Mike Hatch grew up in Duluth and attended public schools. Mike still maintains ties to the family home in Battle Lake, Minnesota where his Norwegian grandmother settled in the 1800’s. After dropping out of college to join the Merchant Marine, Mike eventually graduated with honors from the University of Minnesota, Duluth.
Mike graduated from the University of Minnesota Law School in 1973 and thereafter practiced law in a Minneapolis business law firm until 1980. Mike attended his first precinct caucus meeting in 1974 and, by 1980, was elected State Chair of the DFL Party, a position he held until 1983. When he became Chair, the DFL was reeling from the 1978 “Minnesota Massacre,” when the DFL lost two U.S. Senate seats, the Governorship, one Congressional seat, and the State House. The Party was broke, had not made a payment on an overdue mortgage, and didn't even own a computer. During his tenure as Chair the DFL paid off its mortgage, became the first state Democratic Party to computerize, issued a monthly newspaper, set a record for fundraising, and initiated an aggressive voter identification program. In 1982, the DFL won back the State House of Representatives, the Governorship, and was the only state to pick up two additional Congressional seats.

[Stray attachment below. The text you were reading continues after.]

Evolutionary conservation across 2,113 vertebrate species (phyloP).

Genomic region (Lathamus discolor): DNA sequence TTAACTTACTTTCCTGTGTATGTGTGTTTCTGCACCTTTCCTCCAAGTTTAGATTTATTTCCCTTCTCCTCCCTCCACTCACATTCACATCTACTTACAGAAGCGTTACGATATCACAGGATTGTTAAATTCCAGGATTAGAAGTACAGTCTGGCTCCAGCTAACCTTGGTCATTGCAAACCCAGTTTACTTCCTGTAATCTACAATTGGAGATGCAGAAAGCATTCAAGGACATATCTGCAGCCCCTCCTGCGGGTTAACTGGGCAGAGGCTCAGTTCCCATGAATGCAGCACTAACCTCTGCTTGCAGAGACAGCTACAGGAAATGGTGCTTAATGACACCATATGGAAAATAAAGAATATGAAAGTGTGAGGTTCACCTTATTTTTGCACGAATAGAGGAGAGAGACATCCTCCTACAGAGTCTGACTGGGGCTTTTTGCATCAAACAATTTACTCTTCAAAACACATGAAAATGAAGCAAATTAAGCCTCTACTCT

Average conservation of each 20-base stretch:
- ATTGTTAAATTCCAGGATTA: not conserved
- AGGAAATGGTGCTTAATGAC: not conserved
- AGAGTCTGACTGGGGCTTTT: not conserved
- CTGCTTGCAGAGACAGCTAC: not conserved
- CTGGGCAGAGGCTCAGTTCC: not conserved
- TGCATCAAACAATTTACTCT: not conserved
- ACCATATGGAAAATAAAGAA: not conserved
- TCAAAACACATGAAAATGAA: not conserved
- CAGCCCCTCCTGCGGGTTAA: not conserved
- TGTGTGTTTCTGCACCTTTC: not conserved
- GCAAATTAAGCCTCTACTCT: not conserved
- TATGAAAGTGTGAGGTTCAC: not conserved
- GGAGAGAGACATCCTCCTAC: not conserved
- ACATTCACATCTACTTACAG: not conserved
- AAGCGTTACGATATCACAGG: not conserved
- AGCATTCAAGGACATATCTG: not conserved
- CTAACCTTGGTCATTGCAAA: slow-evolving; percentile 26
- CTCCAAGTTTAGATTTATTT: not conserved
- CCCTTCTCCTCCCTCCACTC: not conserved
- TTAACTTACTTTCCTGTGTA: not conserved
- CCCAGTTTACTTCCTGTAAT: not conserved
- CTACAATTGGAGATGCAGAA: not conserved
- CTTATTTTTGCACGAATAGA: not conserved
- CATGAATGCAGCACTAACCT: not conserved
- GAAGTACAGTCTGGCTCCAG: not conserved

In 1983, Governor Rudy Perpich appointed Mike Commissioner of Commerce. As Minnesota's Commerce Commissioner from 1983-1989, Hatch was the primary regulator of banks, insurance companies, securities and real estate firms doing business in Minnesota. He streamlined the Commerce Department, resulting in a savings to taxpayers of nearly one-half million dollars per year. As Commerce Commissioner, Mike drafted and enforced corporate takeover laws in response to attempts by holding companies to acquire Dayton Hudson, Northwest Airlines, St. Paul Companies, Pillsbury, and other Minnesota companies. Mike also issued a report on medical malpractice insurance which found that insurers were overcharging for coverage. After Mike appeared in a national debate on Ted Koppel’s Nightline, the companies rolled back rates by one-third. Mike was also vigilant as the regulator of the securities and real estate industry, taking a number of actions against brokers that mislead investors. Faced with a rural economic crisis that caused the failure of both banks and farmers, Mike drafted and established a nationally recognized “Farm Interest Buying Down Program” to encourage banks to make operating loan.
From 1990 to 1998, Mike practiced law in Minneapolis. While he principally had a corporate practice, Mike received a national reputation for his work in representing breast cancer patients in their efforts to get access to new and innovative treatments.
In 1998 Mike was elected Attorney General, and was re-elected in 2002. Mike is the only statewide official in eight years to have received a majority of the vote.
Mike has been married to Patti, an elementary school teacher raised in Keewatin, for 28 years. Mike and Patti have three children, Katharine, Elizabeth, and Anne.